41. 41
    Smithie says:

    I wouldn’t mind being visible, but strangely, I don’t consider myself an “untouchable” because I change and wash my child’s diapers. The more times I reread Hirshman’s article, the more obvious it is that she can’t analyze the situation competently, because she can’t even PRETEND to respect the work of caring for children and the home. Since it’s such vile soul-sucking drudgery, clearly men won’t be lining up in droves to do it anytime soon. So who will take on the work of this “necessary part of life?” Robots? Undocumented nannies and maids? Or maybe we could just grow our children in vats until they’re old enough to drive and do their own laundry?

  42. 42
    Robert says:

    Robert, a man’s new wife is not a child’s new parent.

    Generally this depends on the decisions that the individual family is making, Smithie. My experience in blended families is that generally a new spouse is a stepparent, not just some random adult. YMMV.

    The presumption that she will do the work of a parent for her husband’s children, and that she is better than a daycare worker because she will not be paid for this work, is really offensive.

    Be offended all you like. Are you under the impression that your emotional state changes reality?

    The presumption is not based on the fact that a parent is not paid; it is based on the fact that a parent has (a) generally more motivation than an employee, and (b) generally has one or two children to deal with in a domestic situation, versus having ten or twenty children to deal with in a day care setting.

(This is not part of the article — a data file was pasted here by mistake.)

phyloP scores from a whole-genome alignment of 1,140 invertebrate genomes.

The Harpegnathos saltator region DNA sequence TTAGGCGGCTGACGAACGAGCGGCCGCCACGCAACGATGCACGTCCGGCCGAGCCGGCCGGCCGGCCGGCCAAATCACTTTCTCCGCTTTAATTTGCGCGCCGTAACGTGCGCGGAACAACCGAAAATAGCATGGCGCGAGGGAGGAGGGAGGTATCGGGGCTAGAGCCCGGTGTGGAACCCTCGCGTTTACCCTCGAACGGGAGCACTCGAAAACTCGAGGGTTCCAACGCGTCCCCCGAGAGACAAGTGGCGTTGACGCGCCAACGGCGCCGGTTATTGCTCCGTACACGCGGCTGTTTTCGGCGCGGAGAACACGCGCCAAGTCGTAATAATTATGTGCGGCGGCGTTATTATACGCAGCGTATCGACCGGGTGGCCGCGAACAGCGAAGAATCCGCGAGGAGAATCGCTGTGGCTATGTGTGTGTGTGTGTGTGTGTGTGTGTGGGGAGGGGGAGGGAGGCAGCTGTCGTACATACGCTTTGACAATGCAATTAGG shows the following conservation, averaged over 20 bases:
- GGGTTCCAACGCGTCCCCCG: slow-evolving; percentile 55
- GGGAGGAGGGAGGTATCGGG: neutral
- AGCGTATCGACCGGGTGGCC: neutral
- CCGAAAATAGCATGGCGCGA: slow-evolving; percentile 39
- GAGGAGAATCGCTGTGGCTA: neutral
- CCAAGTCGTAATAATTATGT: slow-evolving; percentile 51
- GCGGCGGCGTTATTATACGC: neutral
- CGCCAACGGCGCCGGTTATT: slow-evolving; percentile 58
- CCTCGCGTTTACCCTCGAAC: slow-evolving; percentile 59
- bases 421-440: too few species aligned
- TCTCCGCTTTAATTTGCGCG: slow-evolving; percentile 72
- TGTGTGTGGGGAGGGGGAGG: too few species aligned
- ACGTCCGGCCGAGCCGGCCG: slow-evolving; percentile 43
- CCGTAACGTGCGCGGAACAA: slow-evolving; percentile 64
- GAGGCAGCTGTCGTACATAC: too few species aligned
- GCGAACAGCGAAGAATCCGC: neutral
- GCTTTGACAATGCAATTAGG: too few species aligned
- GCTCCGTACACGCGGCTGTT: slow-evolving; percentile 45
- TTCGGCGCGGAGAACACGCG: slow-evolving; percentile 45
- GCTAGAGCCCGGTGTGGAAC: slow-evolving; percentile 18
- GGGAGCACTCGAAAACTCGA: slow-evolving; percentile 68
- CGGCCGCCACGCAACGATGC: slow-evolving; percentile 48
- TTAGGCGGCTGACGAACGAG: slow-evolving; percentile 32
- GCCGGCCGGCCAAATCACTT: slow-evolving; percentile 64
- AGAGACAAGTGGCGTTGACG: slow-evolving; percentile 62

If you would like to argue that one-tenth of your time is more effective than one-half of your time, feel free, but don’t expect me to take your thinking seriously.

  43. 43
    nobody.really says:

    High-stakes poker:

    It also shows a deep disregard for the parent/child bond and the child/caregiver bond, suggesting that the relationship between a child and the person s/he sees every day after school (be it mom or grandma or babysitter) has less value than the non-relationship between a child and the new spouse of their father….

    Well, presumably the father retains the authority to seek help from his mom or the babysitter, so that situation need not tip the balance in either party’s favor. But this is an interesting point: If the primary care giver is a third party (grandma, babysitter, Mary Poppins) who is loyal to one of the parents, then I wouldn’t be surprised to see Parent + Primary Care Giver beat Parent + Stepparent.

    Smithie is clearly hacked off by the injustice of custody battles, and with good reason. Consider: A and B marry and have a kid. B has an affair with C, which eventually leads to the break-up of A and B. But precisely because of B’s infidelity, B is on the fast track to marry C, ensuring that the custody battle will be two-against-one. A’s position in the custody battle is undermined precisely because A was faithful.